Ukraine Embassy in Iran Drops Reference to Engine Failure as Cause of Crash

January 8, 2020 Updated: January 8, 2020

The Ukrainian embassy in Iran dropped an initial reference to engine failure as the cause of a plane crash outside of Tehran, Iran, on Wednesday, according to reports.

It said in a second statement that the causes were not disclosed, and it added that prior comments weren’t official, Reuters reported. Another Reuters report said an official at Ukraine’s embassy asked it to rescind an initial statement from Iran based on preliminary information on engine failure.

Ukrainian Prime Minister Oleksiy Honcharuk warned against speculation until an investigation into the crash is known, adding that Ukraine banned flights through Iranian airspace until around Jan. 9.

Eighty-two Iranians, 63 Canadians, 11 Ukrainians, 10 Swedes, three Germans, and three Britons were on board the Ukraine International Airlines flight, according to Ukrainian Foreign Minister Vadym Prystaiko. “We express our condolences. The Ukrainian authorities continue to investigate,” he wrote on Twitter.

According to The Daily Beast, the embassy in Iran deleted a statement posted on its website that blamed the crash near Tehran on a mechanical failure.

Epoch Times Photo
One of the engines of Ukraine International Airlines flight PS752, a Boeing 737-800 plane that crashed after taking off from Tehran’s Imam Khomeini airport on January 8, 2020, is seen in this still image taken from Iran Press footage. (Iran Press/Handout via Reuters)
ukraine/iran plane crash
Red Crescent workers check the debris from the Ukraine International Airlines plane, that crashed after take-off from Iran’s Imam Khomeini airport, on the outskirts of Tehran, Iran on Jan. 8, 2020. (Nazanin Tabatabaee/WANA (West Asia News Agency) via Reuters)

Airline officials stated most of the passengers were likely en route to making connecting flights in Kyiv, The Associated Press reported.

Flightradar24 reported that flight 752, a Boeing 737-800 model, “crashed shortly after takeoff from Tehran.” The website said the jetliner departed Wednesday at 6:12 a.m. local time.

In the area of where the jetliner went down, photographers saw a field littered with debris.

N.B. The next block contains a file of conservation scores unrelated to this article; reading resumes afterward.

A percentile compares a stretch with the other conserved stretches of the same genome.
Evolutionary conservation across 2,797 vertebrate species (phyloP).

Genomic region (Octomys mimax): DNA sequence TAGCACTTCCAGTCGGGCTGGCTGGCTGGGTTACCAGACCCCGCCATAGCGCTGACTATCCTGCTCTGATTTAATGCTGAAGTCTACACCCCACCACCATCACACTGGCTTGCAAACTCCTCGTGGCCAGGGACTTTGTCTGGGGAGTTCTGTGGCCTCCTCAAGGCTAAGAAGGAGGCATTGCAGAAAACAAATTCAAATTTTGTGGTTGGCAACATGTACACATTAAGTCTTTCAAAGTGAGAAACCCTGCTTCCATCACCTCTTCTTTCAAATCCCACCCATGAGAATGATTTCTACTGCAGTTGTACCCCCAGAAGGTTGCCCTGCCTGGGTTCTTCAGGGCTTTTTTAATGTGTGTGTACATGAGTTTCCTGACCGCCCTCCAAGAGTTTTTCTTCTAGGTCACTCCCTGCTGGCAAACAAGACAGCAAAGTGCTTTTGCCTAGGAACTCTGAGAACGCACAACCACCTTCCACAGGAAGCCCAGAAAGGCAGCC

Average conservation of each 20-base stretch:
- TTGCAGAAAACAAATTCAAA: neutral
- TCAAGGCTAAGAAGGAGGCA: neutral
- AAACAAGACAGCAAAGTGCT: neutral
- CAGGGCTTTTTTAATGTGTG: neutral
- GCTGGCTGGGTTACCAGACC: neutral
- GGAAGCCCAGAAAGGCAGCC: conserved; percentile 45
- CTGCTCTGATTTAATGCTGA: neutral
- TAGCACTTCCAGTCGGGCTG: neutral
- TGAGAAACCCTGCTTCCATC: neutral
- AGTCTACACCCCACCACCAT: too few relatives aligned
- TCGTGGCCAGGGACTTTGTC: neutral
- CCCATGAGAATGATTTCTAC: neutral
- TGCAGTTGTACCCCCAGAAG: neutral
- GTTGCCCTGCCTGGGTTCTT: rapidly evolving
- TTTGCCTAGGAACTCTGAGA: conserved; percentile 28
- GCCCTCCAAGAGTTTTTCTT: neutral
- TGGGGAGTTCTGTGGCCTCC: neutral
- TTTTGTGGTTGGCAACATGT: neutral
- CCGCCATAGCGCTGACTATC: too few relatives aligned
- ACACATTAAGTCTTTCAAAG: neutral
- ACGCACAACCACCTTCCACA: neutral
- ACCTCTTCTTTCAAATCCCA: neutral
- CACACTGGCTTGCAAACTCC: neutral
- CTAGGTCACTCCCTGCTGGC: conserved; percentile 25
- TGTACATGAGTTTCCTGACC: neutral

“The fire is so heavy that we cannot (do) any rescue … we have 22 ambulances, four bus ambulances and a helicopter at the site,” Pirhossein Koulivand, the head of Iran’s emergency services, was quoted by Reuters saying.

Ukrainian President Volodymyr Zelensky cut short a trip to Oman and returned to Kyiv after learning about the crash.

“Our embassy is verifying information on the circumstances of the tragedy and the lists of the dead,” he stated on Wednesday, reported Yahoo. “My condolences to the families of passengers and crew members.”

The president of the airline, Yevhen Dykhne, said that the plane that went down was “one of the best planes we had” and featured “an amazing, reliable crew,” CBS News reported.

The plane went down hours after Iran fired more than a dozen missiles at an Iraqi military base housing U.S. troops. The U.S. Federal Aviation Administration (FAA) also issued an emergency restriction that “prohibit[s] U.S. civil aviation operators from operating in the airspace over Iraq, Iran, and the waters of the Persian Gulf and the Gulf of Oman,” the agency said on Tuesday night.

“The FAA will continue closely monitoring events in the Middle East. We continue coordinating with our national security partners and sharing information with U.S. air carriers and foreign civil aviation authorities,” the agency wrote. The restriction was implemented after the barrage of missiles were fired from Iran, which the Pentagon and Iranian Revolutionary Guards both confirmed.